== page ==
Every Super Bowl Sunday, some viewers tune in for the football game while others watch for the commercials. There are always ads that can be remembered years later as favorites, such as Budweiser’s “The Clydesdales Brotherhood” from 2013. Others are remembered in a different light, such as Mountain Dew’s “Puppymonkeybaby” from 2016. As we have done in the past, this year we would like to honor those commercial winners and losers. The list below features our favorite and hated Super Bowl LI commercials.
Lisa Rogerson, VP Digital & Operations
Best: 84 Lumber – The Journey Begins Beautifully done ad, amazing story, makes you want to watch it and know who it’s from. I will remember 84 lumber and am now more inclined to want to buy from them. Millennials in particular want to know that the brands they are interested in have a point of view and stand for more than what they produce and this shows that.
Expedia – Train This ad spoke to me. As someone who loves to travel, this ad got me, their target. They tapped into exactly why I like to travel and explore and learn about new cultures. It was awesome.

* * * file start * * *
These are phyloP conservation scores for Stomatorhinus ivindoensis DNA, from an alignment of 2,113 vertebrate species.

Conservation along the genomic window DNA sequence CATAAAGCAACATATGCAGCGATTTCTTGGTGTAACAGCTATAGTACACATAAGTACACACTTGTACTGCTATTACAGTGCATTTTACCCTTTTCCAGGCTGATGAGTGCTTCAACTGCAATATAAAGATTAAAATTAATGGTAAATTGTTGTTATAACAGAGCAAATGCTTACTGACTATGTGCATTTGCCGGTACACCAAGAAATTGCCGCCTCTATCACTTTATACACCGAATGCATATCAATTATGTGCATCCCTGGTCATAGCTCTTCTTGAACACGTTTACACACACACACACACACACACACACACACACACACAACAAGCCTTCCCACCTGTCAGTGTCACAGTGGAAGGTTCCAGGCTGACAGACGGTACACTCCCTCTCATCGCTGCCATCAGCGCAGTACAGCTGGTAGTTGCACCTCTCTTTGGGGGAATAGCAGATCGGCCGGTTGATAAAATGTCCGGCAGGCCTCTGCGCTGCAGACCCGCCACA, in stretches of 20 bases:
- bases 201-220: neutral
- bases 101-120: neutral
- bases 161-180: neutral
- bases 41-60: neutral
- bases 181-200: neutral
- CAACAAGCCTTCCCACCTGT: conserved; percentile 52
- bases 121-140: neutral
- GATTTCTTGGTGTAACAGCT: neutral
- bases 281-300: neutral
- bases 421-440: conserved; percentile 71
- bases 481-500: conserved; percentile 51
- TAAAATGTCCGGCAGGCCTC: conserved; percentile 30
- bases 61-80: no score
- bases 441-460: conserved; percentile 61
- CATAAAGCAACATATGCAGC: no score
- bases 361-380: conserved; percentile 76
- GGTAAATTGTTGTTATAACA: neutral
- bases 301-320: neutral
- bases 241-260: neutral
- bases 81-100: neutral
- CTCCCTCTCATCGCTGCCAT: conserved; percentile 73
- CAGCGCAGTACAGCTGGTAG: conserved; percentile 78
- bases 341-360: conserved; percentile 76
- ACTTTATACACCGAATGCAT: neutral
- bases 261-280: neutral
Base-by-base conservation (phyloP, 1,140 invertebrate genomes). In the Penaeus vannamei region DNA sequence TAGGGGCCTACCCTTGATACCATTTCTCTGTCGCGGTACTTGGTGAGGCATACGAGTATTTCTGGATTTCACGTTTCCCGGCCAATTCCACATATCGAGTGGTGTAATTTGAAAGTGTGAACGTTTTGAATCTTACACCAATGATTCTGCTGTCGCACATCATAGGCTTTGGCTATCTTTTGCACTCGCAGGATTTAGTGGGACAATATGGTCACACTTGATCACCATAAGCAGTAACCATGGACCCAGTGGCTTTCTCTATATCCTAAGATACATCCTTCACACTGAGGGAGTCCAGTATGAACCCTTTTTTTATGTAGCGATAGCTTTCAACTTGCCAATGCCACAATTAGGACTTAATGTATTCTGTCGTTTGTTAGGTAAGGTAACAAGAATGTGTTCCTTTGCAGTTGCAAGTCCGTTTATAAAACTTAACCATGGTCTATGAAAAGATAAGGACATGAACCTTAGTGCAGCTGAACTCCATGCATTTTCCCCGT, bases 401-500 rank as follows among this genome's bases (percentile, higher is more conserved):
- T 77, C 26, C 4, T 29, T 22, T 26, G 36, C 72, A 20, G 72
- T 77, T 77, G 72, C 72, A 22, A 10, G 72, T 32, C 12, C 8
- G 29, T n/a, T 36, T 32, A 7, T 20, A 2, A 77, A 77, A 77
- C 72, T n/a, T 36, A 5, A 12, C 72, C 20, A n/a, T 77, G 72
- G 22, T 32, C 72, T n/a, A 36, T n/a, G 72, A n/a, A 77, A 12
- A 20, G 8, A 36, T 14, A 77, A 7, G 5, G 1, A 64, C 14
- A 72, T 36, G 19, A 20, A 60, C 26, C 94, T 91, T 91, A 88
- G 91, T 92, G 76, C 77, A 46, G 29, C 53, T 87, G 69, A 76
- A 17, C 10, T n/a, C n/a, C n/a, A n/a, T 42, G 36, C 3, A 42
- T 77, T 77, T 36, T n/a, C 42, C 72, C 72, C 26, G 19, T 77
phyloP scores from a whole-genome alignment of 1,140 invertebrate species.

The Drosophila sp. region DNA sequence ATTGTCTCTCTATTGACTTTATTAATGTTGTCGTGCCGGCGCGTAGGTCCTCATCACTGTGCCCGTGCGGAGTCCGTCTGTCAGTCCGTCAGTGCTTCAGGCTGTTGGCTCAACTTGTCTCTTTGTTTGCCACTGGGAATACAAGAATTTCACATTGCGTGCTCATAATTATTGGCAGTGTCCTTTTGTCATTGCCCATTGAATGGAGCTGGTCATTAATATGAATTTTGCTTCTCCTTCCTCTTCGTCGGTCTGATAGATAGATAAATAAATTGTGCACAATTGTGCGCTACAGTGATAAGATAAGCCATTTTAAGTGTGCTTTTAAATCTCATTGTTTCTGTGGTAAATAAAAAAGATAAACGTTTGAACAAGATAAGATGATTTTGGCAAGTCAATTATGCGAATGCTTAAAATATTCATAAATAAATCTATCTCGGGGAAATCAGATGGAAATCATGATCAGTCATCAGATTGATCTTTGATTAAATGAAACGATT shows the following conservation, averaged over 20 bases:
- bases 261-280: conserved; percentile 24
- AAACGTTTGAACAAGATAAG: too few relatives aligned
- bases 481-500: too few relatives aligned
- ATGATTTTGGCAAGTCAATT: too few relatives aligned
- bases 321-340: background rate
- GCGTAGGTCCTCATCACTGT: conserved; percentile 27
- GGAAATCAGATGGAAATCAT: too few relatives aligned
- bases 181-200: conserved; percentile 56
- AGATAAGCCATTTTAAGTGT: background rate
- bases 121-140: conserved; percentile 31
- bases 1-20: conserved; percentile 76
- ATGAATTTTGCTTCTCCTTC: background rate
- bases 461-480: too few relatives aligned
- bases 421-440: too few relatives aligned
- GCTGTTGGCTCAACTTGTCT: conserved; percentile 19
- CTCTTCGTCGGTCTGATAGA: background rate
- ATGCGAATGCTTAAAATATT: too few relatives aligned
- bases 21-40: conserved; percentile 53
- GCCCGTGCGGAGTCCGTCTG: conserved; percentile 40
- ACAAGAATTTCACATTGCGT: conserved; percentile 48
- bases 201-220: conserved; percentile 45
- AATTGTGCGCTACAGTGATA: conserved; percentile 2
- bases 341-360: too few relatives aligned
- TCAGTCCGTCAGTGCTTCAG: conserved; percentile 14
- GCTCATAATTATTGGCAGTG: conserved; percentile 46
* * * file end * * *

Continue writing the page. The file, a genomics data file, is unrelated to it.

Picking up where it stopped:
Audi – Daughter I Loved the Audi commercial. First, as an Audi driver, I love my Audi. But second, the message it shared about being worried about what to tell your daughter and the fact that Audi believes in equality. Amazing.
Mercedes – Easy Rider I love the Coen brothers. This commercial was so well done and thoughtful about its target age and target demographic. Brilliant.
Worst: Well, at least there were no puppymonkeybaby commercials this year. But a few I didn’t think made the grade.
Wix – Restaurant – Big budget, fun spot, but I totally lost who the brand was. To me, a waste of marketing dollars.
NFL – Super Bowl Baby Legends – HUH? What? Babies are cute, but I so didn’t like this or get it.
Buick – Big Game – A big football player pushing little league kids around and a supermodel – and you don’t even really see a car? Just didn’t hit the mark for me.
Anne Powell, Director of Design
Clever tie between the theme from “Cheers” and a gym. Sometimes you gotta go to a place where everybody knows your name and everyone is the same. They are always glad you came. This spot does a great job of supporting the brand message — Lo carbs and Lo calories. After all, if these hardcore fitness maniacs will drink this — it must be Lo carb and Lo Calories. This ad reaches a totally different audience than other beer commercials.